A myriad of stones slip away under foot. Up above, the track, a broken and washed out affair, winds around more sets of switchbacks, fading out of sight behind yet another rise in the still distant mountains. The wind is bitter, and tears mercilessly through the thin T-shirt, my sole layer of protection carelessly thrown on earlier in the day, when the weather was perfect and the number of miles to the valley's pass a mere happy guess. Now the sun is setting, dragging the temperature down with it. The distance has also turned out to be much further and much steeper than anticipated and, at four thousand metres and completely unacclimatized, I struggle deeply for breath. Looking back, down the sweeping moraine encompassed on either side by sheets of once dazzling white snow - now slowly turning grey in the dim evening light - the blurred image of Dan can just be made out lying on a rock several hundred meters away. He's obviously in a similar state; completely and utterly exhausted.
I had flown into Bishkek's Manas Airport just over a week before to meet up with an Anglo-American team who were aiming to climb several new peaks in a previously untouched area of the Tien Shan mountain range called the Djangart. Part of the Kokshaal-Too (literally the 'Forbidden Range', an area of mountains that was a closed military zone until the late 1990s) ridge line that forms Kyrgyzstan's southern border with China, the area had received little previous attention, with less than three visits ever being made to the region by mountaineers. Although slightly lower in elevation than its popular neighbour, the Western Kokshaal-Too, the Djangart still boasts over a dozen mountains over 5,000 metres. At the time, all but one of these peaks remained unclimbed, something that the team hoped to rectify with their own visit to the area.
It was at this point, grey-white slopes spreading gently away to the glacier far beneath them, and expanses of steeper, just off vertical, ice towering high above, that the group began to lead climb. “Dan led the first pitch, but didn’t get very far before the green rope ran out.” Mike recounts. “We thought it seemed a bit odd, but maybe the scale of the face screwed with our perception of distance, a common issue on exposed mountains. Often two half ropes aren’t exactly the same length as well, so with little concern I just ran off to the next belay” But as Matt took his turn for the lead after, Dan realised something was quite wrong indeed: “I was re-stacking the ropes so Matt could have an easier belay but all of a sudden I got to the end of the green rope. There was masses of other rope, but none of the green; it must have been perhaps as much as twenty metres short.”
(Bishkek by night. Photo: Jamie Maddison)
The journey out was harsh. Confined to a Russian ex-military truck, which, by the looks of it had probably seen action in Afghanistan, one quickly became bored with the absolute lack of things to do. Watching the ever-changing scenery was our main hobby, along with trying to avoid receiving a concussion every time the truck catapulted us airborne as it passed over a bump in the road. The days dragged on despairingly slowly. Upon reaching camp on the first night Matthew Traver (a fellow Englishman) and myself, repulsed by the further effort erecting a tent would exact, simply dragged our sleeping bags underneath the truck and spent the night there; stars peeping through the gaps in the engine overhead, accompanied later by the gentle drip, drip of a fine early morning rain whilst we slept.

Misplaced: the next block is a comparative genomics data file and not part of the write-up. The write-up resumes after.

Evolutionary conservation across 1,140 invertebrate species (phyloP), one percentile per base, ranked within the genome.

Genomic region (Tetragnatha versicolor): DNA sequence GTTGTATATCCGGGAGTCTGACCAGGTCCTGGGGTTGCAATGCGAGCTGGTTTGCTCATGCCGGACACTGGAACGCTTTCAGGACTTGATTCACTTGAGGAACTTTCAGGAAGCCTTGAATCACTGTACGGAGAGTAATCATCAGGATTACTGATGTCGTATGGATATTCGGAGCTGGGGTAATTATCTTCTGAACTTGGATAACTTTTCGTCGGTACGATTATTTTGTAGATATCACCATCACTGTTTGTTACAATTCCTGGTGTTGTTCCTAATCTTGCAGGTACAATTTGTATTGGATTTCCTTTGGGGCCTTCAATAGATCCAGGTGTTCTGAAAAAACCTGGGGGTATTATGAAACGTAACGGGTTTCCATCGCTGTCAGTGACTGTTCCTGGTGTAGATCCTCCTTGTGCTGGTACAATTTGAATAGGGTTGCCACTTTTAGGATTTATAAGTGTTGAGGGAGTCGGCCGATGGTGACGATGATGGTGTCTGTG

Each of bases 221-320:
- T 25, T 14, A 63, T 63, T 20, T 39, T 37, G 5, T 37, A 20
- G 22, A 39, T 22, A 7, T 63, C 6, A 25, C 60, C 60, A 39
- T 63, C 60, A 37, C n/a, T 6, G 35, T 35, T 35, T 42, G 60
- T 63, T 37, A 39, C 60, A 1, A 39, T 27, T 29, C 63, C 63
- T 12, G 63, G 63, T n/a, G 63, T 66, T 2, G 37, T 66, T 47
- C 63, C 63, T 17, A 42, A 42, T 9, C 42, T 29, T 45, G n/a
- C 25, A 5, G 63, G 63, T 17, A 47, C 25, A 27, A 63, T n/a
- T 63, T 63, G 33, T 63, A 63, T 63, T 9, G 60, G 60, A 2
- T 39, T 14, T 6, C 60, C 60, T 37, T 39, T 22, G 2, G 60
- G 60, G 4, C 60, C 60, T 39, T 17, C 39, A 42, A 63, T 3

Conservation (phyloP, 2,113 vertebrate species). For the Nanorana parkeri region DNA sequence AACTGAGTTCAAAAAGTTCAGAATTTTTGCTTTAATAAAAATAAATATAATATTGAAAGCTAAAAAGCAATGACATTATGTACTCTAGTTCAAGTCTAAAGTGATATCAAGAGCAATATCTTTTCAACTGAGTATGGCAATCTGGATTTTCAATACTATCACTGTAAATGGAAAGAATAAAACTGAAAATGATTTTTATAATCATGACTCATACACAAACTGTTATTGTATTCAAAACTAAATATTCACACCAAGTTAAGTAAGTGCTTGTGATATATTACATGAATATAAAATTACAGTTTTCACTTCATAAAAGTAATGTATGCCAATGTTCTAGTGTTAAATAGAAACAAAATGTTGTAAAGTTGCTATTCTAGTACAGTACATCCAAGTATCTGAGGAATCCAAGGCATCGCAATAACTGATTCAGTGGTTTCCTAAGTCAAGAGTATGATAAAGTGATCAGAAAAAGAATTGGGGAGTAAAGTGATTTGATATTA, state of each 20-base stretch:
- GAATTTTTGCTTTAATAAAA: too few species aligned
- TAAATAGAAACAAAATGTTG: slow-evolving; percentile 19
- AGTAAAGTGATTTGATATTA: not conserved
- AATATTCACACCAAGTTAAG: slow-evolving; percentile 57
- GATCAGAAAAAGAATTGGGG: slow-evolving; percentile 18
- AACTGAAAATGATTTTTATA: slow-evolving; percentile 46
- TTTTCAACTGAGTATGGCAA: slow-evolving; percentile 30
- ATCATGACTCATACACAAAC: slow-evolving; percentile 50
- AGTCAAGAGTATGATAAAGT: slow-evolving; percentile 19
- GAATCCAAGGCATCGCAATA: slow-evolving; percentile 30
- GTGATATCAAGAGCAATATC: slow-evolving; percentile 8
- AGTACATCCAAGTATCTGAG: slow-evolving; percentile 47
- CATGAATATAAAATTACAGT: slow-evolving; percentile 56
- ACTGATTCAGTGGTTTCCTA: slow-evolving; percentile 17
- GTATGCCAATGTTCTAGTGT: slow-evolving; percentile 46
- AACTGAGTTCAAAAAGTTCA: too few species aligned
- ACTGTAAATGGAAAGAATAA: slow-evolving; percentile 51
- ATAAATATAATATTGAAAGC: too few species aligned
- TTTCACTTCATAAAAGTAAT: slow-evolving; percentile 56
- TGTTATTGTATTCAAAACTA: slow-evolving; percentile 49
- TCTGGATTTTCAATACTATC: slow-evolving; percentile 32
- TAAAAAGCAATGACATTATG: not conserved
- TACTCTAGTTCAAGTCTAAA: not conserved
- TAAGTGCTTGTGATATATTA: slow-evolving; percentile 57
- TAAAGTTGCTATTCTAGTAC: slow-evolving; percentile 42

Winding Road from Michael Royer on Vimeo.
The scenery changed: from the deep blues of Lake Issyk Kul, to the luscious green alpine valleys around Barskoon and later, the dried, dead steppe of the Kara-Say area. The roads soon deteriorated further and Sasha, our driver, was frequently forced to divert in and around countless glacial torrents, pouring off the mountains that encompassed us on all sides. It was with much relief, and with severely bruised bones that we approached the final checkpoint, the military camp Ak-Shyyrak. This last outpost of humanity, situated firmly in the restricted zone between China and Kyrgyzstan's high Tien-Shan boundary, was once a sizeable Soviet mining town. Now, since the closure of the mines, less than twenty families remain, keeping lonesome vigil over the few comings and goings that this area of the border receives. Permits in order, we were allowed to proceed, up the Kaichi valley and to the final end of our laborious vehicular journey. Tomorrow we would head up, over the pass and finally into the Djangart.
Back on my feet, I stumble my way onward. After what seems like a never-ending passage of time, the top of the pass finally comes into view. It really is a depressing place. A barren wasteland, solely populated by a scattering of abandoned concrete tubes, remnants of a past mining exploration long since concluded. The wind picks up, whittling its way over this gap in the mountains. Shivering violently, I dive into a pipe, jamming my rucksack into one end in a vain attempt to block out the frighteningly bitter wind. Sitting, huddled in a ball inside this little concrete coffin; I do nothing but wait for my climbing partner Dan. And, after an age, he finally appears, not, it has to be said, in the best of states, hyperventilating from too rapid a rise after too little acclimatisation. Enough's enough, and we beat a hasty retreat down the other side of the pass into this new valley, the Djangart, spread out before us, beautifully bathed in the golden glow of the now dying sun.
(A quick dip in Lake Issyk Kul. Photo: Maddison Collection)
Up and Over from Michael Royer on Vimeo.
The day lasts more than a hundred years, as the famous Kyrgyz author Chinghiz Aitmatov so eloquently put it. Nearly a week later and I'd come to well and truly know the meaning of that phrase. Sitting alone in a sodden tent in the middle of the rain swept unknown, devoid of everything but a single book, Time seemed to stretch out, to lengthen to ridiculous and previously unfathomable proportions. And yet, whilst I sat and railed against the slow passage of days, they were advancing incredibly swiftly for the climbers Mathew Traver (UK) Dan Clark (US) and Mike Royer (US) who, high up in the valley above me, were preparing to make their first attempt at one of the surrounding unclimbed peaks. A rocky pyramid of a mountain, they later found out (having lost their topographical maps at the time) that this was Pt 4766, a prominent peak sitting at one of the central dividing points for the Djangartynbashi glacier.
The initial start, although technically easy, was nevertheless a laborious and frustrating chore due to deep snow and unhelpful weather conditions. Matt was to take the lead for this and made steady progress over the first two hundred metres, up gradually increasing snow slopes. As the ground behind them began to drop away, so too did the difficulties in front of the team begin to increase: “By now, snow was tumbling off the higher slopes; never enough to take you down but enough to keep you on your toes.” Mike was to tell me later: “sloughing snow is actually a welcome sign, as it means it isn’t accumulating to unload as a larger, potentially lethal, avalanche later.”